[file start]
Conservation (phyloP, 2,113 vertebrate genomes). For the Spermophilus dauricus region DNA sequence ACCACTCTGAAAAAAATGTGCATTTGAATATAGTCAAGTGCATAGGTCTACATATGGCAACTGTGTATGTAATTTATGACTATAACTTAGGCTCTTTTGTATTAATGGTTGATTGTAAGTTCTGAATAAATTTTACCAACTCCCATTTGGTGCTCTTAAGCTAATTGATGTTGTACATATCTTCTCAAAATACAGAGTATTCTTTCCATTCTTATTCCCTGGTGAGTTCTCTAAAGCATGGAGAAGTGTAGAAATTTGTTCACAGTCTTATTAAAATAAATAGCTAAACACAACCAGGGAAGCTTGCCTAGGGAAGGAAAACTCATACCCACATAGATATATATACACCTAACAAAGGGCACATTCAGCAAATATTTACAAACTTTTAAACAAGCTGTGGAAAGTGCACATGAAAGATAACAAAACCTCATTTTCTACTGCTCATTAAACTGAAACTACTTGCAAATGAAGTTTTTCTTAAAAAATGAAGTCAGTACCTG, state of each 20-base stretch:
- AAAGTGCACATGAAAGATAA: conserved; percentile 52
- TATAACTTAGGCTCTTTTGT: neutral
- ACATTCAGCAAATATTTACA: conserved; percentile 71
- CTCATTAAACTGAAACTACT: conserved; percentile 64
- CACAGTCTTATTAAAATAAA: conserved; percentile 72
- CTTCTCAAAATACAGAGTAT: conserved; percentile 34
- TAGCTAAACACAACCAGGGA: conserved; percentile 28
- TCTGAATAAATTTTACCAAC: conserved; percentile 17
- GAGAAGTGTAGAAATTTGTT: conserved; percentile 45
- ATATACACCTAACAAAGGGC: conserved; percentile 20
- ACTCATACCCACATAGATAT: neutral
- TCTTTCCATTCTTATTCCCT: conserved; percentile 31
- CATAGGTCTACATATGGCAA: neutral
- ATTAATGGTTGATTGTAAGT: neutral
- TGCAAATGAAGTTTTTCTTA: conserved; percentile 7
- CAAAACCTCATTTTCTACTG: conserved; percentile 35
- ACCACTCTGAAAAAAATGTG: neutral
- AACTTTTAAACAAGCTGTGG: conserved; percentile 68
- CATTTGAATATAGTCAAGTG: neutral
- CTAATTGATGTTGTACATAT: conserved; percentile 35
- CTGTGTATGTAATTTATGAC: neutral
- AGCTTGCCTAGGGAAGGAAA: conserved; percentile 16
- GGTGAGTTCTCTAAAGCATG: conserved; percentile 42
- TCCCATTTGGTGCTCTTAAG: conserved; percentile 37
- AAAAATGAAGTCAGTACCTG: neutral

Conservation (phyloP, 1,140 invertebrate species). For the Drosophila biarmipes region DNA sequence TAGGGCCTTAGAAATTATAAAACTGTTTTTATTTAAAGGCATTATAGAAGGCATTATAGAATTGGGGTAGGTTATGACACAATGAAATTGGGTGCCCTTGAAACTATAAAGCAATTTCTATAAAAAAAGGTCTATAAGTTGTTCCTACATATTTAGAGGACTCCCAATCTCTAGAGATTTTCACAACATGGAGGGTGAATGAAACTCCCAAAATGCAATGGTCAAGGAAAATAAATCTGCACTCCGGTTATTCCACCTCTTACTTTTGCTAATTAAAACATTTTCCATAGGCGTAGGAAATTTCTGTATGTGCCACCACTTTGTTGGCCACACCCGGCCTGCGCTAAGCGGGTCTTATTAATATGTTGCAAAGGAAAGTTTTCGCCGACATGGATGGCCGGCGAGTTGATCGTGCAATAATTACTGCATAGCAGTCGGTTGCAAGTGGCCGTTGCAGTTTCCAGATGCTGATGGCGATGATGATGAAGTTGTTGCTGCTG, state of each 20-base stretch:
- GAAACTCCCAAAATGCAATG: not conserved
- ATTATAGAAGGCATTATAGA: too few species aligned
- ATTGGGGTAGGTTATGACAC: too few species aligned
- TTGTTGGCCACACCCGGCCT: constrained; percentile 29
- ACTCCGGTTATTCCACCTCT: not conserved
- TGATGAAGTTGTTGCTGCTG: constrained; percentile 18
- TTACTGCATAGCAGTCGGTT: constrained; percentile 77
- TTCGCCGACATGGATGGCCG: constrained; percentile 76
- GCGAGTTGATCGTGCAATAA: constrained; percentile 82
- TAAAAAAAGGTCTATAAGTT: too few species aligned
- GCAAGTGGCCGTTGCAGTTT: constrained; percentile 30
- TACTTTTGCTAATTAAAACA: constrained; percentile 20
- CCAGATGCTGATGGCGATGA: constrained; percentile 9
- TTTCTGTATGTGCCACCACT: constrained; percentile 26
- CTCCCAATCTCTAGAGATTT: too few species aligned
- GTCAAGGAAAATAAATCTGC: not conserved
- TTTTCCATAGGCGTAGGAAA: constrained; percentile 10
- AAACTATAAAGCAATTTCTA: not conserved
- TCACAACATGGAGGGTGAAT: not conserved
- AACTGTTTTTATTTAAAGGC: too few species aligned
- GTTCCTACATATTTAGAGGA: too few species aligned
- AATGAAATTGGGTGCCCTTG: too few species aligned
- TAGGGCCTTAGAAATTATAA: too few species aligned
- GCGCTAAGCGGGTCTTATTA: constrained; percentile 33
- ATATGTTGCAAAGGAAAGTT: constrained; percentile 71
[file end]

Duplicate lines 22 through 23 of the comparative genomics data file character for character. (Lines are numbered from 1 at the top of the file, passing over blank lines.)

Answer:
- CTGTGTATGTAATTTATGAC: neutral
- AGCTTGCCTAGGGAAGGAAA: conserved; percentile 16